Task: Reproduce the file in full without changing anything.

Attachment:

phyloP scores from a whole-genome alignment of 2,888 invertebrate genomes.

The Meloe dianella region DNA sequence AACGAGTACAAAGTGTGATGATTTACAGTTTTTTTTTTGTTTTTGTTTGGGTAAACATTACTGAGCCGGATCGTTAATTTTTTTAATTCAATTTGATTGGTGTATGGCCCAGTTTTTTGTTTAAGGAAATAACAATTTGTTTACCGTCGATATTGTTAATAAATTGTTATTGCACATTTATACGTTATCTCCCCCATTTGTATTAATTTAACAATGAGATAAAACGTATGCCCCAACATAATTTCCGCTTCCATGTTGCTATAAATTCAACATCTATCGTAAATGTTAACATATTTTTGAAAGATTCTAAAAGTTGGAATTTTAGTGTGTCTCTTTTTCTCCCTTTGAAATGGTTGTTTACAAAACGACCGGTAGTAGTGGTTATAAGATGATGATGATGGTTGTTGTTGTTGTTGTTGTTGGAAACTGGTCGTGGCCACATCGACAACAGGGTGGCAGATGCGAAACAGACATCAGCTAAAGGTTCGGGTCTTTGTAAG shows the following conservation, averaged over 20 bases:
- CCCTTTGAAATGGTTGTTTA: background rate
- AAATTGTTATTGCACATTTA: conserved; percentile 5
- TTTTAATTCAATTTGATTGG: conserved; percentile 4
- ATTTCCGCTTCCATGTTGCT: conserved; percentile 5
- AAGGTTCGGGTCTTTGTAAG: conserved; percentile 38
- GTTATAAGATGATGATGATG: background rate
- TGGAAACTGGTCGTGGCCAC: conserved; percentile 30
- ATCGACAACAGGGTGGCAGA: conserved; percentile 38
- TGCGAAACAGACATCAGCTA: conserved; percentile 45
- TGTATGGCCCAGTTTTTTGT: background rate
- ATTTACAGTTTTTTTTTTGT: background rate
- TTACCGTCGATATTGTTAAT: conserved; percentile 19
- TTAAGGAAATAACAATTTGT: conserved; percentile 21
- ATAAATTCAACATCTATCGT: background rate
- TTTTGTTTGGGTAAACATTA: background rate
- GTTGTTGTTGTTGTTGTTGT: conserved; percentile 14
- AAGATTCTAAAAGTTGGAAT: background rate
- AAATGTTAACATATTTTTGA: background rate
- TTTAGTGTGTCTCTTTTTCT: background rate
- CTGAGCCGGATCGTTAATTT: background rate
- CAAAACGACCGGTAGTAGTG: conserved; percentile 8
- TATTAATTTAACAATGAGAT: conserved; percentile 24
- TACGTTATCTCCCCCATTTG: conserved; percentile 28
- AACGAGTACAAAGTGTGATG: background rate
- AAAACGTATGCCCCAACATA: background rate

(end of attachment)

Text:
phyloP scores from a whole-genome alignment of 2,888 invertebrate genomes.

The Meloe dianella region DNA sequence AACGAGTACAAAGTGTGATGATTTACAGTTTTTTTTTTGTTTTTGTTTGGGTAAACATTACTGAGCCGGATCGTTAATTTTTTTAATTCAATTTGATTGGTGTATGGCCCAGTTTTTTGTTTAAGGAAATAACAATTTGTTTACCGTCGATATTGTTAATAAATTGTTATTGCACATTTATACGTTATCTCCCCCATTTGTATTAATTTAACAATGAGATAAAACGTATGCCCCAACATAATTTCCGCTTCCATGTTGCTATAAATTCAACATCTATCGTAAATGTTAACATATTTTTGAAAGATTCTAAAAGTTGGAATTTTAGTGTGTCTCTTTTTCTCCCTTTGAAATGGTTGTTTACAAAACGACCGGTAGTAGTGGTTATAAGATGATGATGATGGTTGTTGTTGTTGTTGTTGTTGGAAACTGGTCGTGGCCACATCGACAACAGGGTGGCAGATGCGAAACAGACATCAGCTAAAGGTTCGGGTCTTTGTAAG shows the following conservation, averaged over 20 bases:
- CCCTTTGAAATGGTTGTTTA: background rate
- AAATTGTTATTGCACATTTA: conserved; percentile 5
- TTTTAATTCAATTTGATTGG: conserved; percentile 4
- ATTTCCGCTTCCATGTTGCT: conserved; percentile 5
- AAGGTTCGGGTCTTTGTAAG: conserved; percentile 38
- GTTATAAGATGATGATGATG: background rate
- TGGAAACTGGTCGTGGCCAC: conserved; percentile 30
- ATCGACAACAGGGTGGCAGA: conserved; percentile 38
- TGCGAAACAGACATCAGCTA: conserved; percentile 45
- TGTATGGCCCAGTTTTTTGT: background rate
- ATTTACAGTTTTTTTTTTGT: background rate
- TTACCGTCGATATTGTTAAT: conserved; percentile 19
- TTAAGGAAATAACAATTTGT: conserved; percentile 21
- ATAAATTCAACATCTATCGT: background rate
- TTTTGTTTGGGTAAACATTA: background rate
- GTTGTTGTTGTTGTTGTTGT: conserved; percentile 14
- AAGATTCTAAAAGTTGGAAT: background rate
- AAATGTTAACATATTTTTGA: background rate
- TTTAGTGTGTCTCTTTTTCT: background rate
- CTGAGCCGGATCGTTAATTT: background rate
- CAAAACGACCGGTAGTAGTG: conserved; percentile 8
- TATTAATTTAACAATGAGAT: conserved; percentile 24
- TACGTTATCTCCCCCATTTG: conserved; percentile 28
- AACGAGTACAAAGTGTGATG: background rate
- AAAACGTATGCCCCAACATA: background rate